DJM finalists recognized at National Holstein Convention
BRATTLEBORO, VT - A Wisconsin woman is among six Distinguished Junior Member (DJM) finalists named by the Holstein Association USA during the National Holstein Convention.
The DJM recognition is the highest honor a Holstein Association USA Junior member can receive. The finalists receive annual renewed memberships to Holstein Association USA.
Carley Krull, 19, of Lake Mills, WI, s the daughter of Cindy Krull-Begeman and the late Brian Krull. At Krull Farms, her family dairy, she is involved with making show heifer decisions and milking their herd of 45 Registered Holsteins.
With a special place in her heart for red and white Holsteins, Krull has been exhibiting at local, state and national shows for over 11 years. Her proudest moment came when she exhibited the Supreme Champion Bred and Owned cow at the Wisconsin Junior State Fair.
She is involved in a variety of other Junior Holstein activities including dairy bowl, dairy jeopardy, photography and the Wisconsin Junior Activities Committee, currently serving as the committee’s secretary.
“Junior Holstein activities provided me with knowledge of the industry, allowed me to create friendships with fellow dairy enthusiasts and has molded me into the person I am today,” said Krull.
Krull is a sophomore at Iowa State University majoring in dairy science. She is involved with dairy science club, pre-vet club, Ag Ed club and Collegiate FFA. She plans to pursue a career as an embryo transfer veterinarian and hopes to take over the farm and open her own practice one day.
Douglas Boop of Millmont, PA., is the 20-year-old son of Douglas and Jennifer Boop. He works at Heart & Soul Holsteins, his family’s dairy, where they milk 42 Registered Holsteins. Douglas enjoys showing cattle at state and national shows. He has received 16 Junior All-American nominations and won Reserve Junior All-American honors twice.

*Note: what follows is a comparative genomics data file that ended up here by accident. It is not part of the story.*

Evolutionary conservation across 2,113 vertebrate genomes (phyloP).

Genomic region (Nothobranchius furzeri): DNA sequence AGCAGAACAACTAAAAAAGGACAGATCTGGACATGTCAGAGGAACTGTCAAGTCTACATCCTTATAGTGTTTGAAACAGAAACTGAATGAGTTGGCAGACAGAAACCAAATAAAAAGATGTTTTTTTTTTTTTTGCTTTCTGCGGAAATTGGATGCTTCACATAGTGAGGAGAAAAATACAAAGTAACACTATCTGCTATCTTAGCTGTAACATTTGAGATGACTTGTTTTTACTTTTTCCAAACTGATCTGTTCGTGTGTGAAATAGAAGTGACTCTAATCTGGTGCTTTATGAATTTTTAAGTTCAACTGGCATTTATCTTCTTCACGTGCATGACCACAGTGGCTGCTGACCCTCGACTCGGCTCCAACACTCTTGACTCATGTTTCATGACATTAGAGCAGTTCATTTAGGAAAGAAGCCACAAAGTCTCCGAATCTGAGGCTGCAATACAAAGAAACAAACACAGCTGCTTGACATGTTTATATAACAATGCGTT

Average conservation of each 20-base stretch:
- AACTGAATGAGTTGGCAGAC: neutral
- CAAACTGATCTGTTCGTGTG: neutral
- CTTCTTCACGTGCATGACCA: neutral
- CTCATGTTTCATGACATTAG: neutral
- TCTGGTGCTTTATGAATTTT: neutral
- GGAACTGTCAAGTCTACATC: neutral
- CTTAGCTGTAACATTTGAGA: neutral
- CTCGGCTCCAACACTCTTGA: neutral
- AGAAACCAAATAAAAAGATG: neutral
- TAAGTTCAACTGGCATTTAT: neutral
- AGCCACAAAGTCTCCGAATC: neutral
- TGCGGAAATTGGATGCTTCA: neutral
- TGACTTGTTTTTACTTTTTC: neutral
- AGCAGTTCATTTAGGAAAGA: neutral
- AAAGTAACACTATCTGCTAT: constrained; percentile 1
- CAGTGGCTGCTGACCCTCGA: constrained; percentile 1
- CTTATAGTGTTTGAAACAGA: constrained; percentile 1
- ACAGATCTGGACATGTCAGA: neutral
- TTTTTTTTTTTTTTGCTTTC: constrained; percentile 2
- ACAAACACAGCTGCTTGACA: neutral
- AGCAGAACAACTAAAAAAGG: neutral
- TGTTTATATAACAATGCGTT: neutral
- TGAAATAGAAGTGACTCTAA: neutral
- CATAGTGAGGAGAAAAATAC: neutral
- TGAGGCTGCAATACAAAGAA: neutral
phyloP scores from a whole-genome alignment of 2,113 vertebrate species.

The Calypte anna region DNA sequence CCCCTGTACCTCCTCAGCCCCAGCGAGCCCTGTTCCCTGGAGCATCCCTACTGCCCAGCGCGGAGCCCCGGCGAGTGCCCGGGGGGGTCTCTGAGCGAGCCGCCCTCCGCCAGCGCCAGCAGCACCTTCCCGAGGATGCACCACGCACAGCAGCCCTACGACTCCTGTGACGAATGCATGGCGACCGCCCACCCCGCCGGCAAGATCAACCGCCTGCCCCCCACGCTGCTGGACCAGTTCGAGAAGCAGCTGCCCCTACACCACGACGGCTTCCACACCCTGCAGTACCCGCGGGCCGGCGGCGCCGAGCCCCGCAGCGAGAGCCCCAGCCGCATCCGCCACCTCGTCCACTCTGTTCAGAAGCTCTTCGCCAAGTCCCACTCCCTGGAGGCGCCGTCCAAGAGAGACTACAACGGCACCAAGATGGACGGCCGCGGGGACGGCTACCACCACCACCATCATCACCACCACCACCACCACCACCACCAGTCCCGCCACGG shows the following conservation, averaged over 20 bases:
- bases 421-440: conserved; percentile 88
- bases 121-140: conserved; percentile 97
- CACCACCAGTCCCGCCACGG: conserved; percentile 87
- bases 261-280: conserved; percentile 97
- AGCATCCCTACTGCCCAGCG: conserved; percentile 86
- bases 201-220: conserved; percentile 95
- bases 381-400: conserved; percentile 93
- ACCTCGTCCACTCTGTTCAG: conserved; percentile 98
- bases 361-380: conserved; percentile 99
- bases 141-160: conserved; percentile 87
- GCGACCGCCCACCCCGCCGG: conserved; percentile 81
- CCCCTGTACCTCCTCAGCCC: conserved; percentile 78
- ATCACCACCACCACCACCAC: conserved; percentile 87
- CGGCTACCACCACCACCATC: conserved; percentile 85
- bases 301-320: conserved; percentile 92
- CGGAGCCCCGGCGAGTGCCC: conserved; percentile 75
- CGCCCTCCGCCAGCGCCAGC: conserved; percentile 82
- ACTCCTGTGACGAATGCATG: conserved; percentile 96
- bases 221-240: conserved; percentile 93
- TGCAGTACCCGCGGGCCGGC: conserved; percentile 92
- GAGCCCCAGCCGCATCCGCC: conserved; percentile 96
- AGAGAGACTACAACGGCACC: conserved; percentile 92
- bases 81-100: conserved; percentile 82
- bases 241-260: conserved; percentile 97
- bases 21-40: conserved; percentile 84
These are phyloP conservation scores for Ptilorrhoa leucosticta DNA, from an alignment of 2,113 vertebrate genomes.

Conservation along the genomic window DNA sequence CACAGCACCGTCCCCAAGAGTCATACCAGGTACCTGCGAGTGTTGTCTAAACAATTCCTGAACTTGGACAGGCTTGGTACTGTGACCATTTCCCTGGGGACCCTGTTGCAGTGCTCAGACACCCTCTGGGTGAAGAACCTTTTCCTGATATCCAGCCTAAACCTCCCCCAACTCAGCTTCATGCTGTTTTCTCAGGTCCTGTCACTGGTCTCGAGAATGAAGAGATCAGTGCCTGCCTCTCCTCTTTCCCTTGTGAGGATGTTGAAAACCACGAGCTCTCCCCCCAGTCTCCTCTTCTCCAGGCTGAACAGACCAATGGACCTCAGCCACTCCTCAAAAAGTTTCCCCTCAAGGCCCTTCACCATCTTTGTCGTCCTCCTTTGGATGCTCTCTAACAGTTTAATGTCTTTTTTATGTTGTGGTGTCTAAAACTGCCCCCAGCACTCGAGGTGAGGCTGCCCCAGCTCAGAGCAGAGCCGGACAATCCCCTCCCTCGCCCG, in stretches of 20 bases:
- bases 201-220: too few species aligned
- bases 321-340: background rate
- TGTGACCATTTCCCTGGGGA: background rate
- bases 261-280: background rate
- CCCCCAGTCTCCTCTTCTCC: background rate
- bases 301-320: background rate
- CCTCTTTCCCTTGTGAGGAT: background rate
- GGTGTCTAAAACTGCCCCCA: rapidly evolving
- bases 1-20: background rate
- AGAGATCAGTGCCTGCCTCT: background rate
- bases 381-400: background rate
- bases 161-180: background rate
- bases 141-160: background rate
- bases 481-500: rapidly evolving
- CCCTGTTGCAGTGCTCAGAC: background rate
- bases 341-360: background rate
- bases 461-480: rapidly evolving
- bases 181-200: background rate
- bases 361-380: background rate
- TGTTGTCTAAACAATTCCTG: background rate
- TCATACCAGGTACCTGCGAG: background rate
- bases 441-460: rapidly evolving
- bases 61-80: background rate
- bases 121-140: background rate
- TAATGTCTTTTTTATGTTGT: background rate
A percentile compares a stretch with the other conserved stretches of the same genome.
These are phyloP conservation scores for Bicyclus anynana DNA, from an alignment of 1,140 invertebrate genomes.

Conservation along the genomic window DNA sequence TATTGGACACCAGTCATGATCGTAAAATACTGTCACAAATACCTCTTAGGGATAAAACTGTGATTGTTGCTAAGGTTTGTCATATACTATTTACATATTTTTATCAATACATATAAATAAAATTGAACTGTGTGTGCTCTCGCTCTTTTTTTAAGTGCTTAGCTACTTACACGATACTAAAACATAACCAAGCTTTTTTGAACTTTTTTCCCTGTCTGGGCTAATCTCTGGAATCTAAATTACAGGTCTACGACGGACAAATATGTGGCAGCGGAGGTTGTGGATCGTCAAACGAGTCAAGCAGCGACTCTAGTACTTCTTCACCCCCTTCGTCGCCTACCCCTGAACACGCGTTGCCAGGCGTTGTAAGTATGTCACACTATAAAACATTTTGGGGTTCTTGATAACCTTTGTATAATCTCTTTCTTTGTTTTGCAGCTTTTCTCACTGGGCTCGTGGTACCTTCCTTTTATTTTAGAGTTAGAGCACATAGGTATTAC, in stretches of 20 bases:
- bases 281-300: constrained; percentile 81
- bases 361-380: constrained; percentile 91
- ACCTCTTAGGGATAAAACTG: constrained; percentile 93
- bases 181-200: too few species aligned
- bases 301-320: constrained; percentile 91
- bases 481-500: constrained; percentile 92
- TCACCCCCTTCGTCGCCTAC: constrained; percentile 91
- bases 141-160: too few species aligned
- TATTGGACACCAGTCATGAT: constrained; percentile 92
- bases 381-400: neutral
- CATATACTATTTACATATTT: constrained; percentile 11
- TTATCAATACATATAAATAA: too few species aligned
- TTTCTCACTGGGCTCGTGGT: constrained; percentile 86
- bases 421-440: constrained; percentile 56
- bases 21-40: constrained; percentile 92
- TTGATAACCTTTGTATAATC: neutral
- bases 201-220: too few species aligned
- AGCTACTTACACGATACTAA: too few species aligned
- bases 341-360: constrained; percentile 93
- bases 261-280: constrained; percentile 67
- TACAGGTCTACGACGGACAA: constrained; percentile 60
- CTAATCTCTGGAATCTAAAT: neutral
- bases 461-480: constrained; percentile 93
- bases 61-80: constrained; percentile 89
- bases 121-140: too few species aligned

A Junior Holstein member for 13 years, Douglas loves participating in dairy bowl and dairy jeopardy contests. His senior team placed third in the 2016 National Holstein Dairy Bowl contest.
“The most vital attribute I owe to the Holstein cow is the opportunity she has given me to be a part of the Junior Holstein Association. The awards, achievements, friendships and connections that I have made have been stepping stones which molded me into who I am today,” Boop said. “I can reflect on my years as a Junior Holstein member knowing that I have been shaped by one of the world’s most prestigious breed associations.”
Boop is a senior at the Pennsylvania State University, where he is majoring in animal science with a business option. He is active in the dairy science club, serving on the Nittany Lion Fall Classic Selection Committee. After graduation, he plans to return to their family farm and explore expanding the milking herd.
Emily Irwin – Belvidere, Illinois
Belvidere, IL, resident Emily Irwin, 20, grew up on her family’s dairy, R-Vision Holsteins, where they milk 70 cows. Her parents are Mark and Melissa Irwin.
One of the most memorable parts of her Junior Holstein career was serving as the 2014 Illinois Holstein Dutchess.
“Being Dutchess gave me an opportunity to be a role model for younger Illinois Holstein members,” she says. “I also love dairy judging and dairy jeopardy contests. Jeopardy is my favorite since you have to read the question fast and buzz in with the answer right away.”
Irwin has competed in many dairy bowl and dairy jeopardy competitions. Her senior team placed first in the 2015 National Holstein Dairy Bowl contest and she placed second in the 2016 National Holstein Senior Dairy Jeopardy contest.
Irwin received an Associate of Science degree from Kaskaskia College and currently attends Iowa State University majoring in dairy science. She is active in the dairy science club, Collegiate 4-H and a member of the dairy judging team that competed in the 2016 North American International Livestock Exposition. Emily is the teaching assistant for the Dairy Cattle Evaluation course where she organizes practice picture classes and listens to reasons. Upon graduation, she has plans to become a dairy herdsperson or pursue a career in reproduction.